The Department of Education reported to the Government Operations and Audit Committee yesterday that while South Dakota’s average ACT score has slid from 21.9 for the 2018 graduating class to 21.5 for the class of 2022, we’re still posting a better average ACT score than our neighbors:
Wow, South Dakota actually does better than Minnesota on something? That’s news!
Except educator and statistically proficient Senator Reynold Nesiba pointed our that it isn’t:
Another appropriations member, Senator Reynold Nesiba, a Sioux Falls Democrat, noted that ACT numbers aren’t an apples to apples comparison because South Dakota had 58% participation while Wyoming was 100% and Nebraska 94%. Stadick Smith said there’s conversation about using ACT as a replacement for the grade 11 statewide assessment [Bob Mercer, “South Dakota Students’ Academics Suffered Amid Covid-19,” KELO-TV, 2022.12.05].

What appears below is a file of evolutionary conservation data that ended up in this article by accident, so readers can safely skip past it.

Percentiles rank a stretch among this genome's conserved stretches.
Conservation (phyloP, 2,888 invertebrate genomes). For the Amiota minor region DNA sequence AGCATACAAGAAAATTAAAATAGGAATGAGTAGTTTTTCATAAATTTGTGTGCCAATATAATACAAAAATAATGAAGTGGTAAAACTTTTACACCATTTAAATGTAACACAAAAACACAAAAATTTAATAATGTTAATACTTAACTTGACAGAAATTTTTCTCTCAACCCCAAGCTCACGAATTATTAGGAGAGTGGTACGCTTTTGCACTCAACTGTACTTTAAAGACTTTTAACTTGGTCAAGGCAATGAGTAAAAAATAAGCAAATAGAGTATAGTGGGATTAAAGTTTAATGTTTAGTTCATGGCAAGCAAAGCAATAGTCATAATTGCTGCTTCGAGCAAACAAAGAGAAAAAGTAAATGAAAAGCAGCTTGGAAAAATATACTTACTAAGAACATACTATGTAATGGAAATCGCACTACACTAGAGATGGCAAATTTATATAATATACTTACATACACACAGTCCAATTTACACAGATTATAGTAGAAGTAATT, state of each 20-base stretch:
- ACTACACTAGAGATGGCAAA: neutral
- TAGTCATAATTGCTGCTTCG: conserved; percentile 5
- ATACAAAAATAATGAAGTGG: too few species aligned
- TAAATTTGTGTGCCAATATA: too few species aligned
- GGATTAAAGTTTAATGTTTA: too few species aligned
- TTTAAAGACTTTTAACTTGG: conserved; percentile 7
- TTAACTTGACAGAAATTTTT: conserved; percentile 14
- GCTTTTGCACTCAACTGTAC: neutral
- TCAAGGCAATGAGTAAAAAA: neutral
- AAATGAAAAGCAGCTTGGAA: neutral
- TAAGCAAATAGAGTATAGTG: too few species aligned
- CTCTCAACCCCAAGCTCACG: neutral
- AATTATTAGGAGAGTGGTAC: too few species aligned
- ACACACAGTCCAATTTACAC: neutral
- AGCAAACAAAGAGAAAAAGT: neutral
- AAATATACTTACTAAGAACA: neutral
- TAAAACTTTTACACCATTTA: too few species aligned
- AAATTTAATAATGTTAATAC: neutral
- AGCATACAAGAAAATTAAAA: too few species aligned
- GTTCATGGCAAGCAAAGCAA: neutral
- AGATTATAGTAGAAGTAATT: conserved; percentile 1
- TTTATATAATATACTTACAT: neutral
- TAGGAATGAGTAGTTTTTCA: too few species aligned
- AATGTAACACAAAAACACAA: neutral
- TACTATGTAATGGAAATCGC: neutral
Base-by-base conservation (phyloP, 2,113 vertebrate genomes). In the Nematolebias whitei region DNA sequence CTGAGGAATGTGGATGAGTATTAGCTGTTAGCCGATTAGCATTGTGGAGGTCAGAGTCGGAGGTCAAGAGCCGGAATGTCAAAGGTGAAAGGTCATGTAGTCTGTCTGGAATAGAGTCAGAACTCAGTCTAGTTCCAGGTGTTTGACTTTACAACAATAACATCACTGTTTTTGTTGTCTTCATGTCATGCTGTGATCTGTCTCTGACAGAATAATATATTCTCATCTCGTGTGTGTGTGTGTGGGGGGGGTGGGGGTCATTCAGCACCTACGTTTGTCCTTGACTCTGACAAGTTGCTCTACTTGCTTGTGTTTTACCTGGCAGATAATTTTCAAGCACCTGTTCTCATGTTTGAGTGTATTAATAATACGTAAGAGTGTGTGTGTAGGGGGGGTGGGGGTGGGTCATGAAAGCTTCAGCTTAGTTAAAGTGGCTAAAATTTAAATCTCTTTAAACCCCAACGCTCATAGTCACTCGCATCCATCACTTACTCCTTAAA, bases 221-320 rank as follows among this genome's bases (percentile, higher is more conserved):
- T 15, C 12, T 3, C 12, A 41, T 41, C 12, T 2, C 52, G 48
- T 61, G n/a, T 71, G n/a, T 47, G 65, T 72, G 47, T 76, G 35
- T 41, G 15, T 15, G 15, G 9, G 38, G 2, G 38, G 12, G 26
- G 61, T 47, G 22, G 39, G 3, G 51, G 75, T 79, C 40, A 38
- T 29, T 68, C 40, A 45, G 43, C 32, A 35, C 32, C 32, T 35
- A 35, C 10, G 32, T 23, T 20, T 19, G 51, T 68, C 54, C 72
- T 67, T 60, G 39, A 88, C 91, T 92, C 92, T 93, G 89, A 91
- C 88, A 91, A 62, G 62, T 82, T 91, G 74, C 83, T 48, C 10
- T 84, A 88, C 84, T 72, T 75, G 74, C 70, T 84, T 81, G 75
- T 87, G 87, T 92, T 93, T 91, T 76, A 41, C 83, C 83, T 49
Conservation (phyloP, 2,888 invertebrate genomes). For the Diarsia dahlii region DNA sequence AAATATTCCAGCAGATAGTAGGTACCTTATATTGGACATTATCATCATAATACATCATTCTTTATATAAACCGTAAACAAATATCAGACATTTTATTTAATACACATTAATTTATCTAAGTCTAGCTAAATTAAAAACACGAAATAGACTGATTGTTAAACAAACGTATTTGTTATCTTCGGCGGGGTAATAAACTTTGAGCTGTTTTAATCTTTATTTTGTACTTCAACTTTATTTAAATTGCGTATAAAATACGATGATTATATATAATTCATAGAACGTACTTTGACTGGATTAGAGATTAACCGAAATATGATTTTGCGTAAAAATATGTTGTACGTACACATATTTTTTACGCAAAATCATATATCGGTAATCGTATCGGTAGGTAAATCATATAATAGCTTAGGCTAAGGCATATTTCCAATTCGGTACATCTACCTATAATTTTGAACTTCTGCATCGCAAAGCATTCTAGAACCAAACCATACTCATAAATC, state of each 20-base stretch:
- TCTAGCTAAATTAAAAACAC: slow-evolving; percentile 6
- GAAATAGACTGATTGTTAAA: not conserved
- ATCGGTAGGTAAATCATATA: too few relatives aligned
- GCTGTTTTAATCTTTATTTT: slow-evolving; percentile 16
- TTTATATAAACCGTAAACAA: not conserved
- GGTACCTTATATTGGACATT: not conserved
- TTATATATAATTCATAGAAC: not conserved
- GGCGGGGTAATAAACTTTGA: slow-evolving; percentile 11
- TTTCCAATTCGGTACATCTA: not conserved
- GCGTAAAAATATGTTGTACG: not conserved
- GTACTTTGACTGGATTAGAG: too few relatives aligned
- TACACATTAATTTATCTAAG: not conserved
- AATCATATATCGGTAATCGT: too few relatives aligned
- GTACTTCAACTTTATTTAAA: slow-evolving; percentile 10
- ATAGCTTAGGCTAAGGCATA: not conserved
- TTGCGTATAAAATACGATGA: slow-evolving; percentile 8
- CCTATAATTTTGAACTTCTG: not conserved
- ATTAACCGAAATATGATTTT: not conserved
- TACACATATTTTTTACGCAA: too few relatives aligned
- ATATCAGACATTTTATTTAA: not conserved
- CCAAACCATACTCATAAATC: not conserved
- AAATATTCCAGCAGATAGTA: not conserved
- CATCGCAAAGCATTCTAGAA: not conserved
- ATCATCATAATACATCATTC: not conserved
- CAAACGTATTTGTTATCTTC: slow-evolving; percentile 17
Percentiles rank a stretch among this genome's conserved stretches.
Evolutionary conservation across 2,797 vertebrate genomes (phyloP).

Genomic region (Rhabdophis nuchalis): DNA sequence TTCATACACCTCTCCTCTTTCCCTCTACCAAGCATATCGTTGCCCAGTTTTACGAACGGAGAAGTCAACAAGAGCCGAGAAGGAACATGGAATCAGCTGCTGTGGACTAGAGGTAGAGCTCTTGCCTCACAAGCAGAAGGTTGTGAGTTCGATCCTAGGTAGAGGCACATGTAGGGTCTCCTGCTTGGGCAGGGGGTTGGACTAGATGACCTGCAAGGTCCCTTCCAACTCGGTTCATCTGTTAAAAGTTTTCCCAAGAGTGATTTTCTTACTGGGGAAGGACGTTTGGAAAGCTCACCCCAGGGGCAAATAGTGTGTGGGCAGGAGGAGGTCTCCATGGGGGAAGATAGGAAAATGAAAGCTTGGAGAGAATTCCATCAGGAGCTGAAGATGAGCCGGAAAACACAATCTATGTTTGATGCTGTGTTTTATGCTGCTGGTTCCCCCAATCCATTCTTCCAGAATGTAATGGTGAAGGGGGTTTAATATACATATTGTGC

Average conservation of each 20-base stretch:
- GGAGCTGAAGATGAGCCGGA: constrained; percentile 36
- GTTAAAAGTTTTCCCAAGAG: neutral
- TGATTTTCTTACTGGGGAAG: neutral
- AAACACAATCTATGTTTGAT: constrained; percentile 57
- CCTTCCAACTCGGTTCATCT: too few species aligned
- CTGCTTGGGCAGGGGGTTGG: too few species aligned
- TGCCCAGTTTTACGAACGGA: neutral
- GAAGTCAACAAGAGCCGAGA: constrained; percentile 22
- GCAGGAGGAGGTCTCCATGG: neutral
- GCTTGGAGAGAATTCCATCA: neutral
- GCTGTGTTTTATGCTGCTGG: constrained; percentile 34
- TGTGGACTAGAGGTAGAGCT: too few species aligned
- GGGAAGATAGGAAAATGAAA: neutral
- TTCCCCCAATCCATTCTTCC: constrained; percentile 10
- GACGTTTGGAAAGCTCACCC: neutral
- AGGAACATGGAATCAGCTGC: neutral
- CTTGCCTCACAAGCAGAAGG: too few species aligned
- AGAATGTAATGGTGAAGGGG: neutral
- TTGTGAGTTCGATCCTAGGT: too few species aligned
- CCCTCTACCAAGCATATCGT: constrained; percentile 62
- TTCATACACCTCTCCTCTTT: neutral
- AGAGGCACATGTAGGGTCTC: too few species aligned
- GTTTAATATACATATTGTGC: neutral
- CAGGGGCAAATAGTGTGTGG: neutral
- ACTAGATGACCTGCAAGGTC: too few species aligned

(Academic Nesiba may read Mercer’s headline and point out to Mercer that academics always suffer in South Dakota.)
The state’s slide fails to point out the differences in ACT participation rates. The participation effect is severe enough that one author says, “any state rankings fundamentally mislead the public when presented as measures of education quality within that state,” as the Department of Education did in its October 12 press release.
If participation rates mean we shouldn’t compare South Dakota apples to Minnesota oranges, we should probably be careful about comparing fruits to nuts in state. But the DOE’s slide notes that while South Dakota’s average ACT score is 21.5, South Dakota’s public schools averaged 21.6. Hmmm… that means South Dakota’s private schools must be bringing down the average. Anyone want to put that in a headline?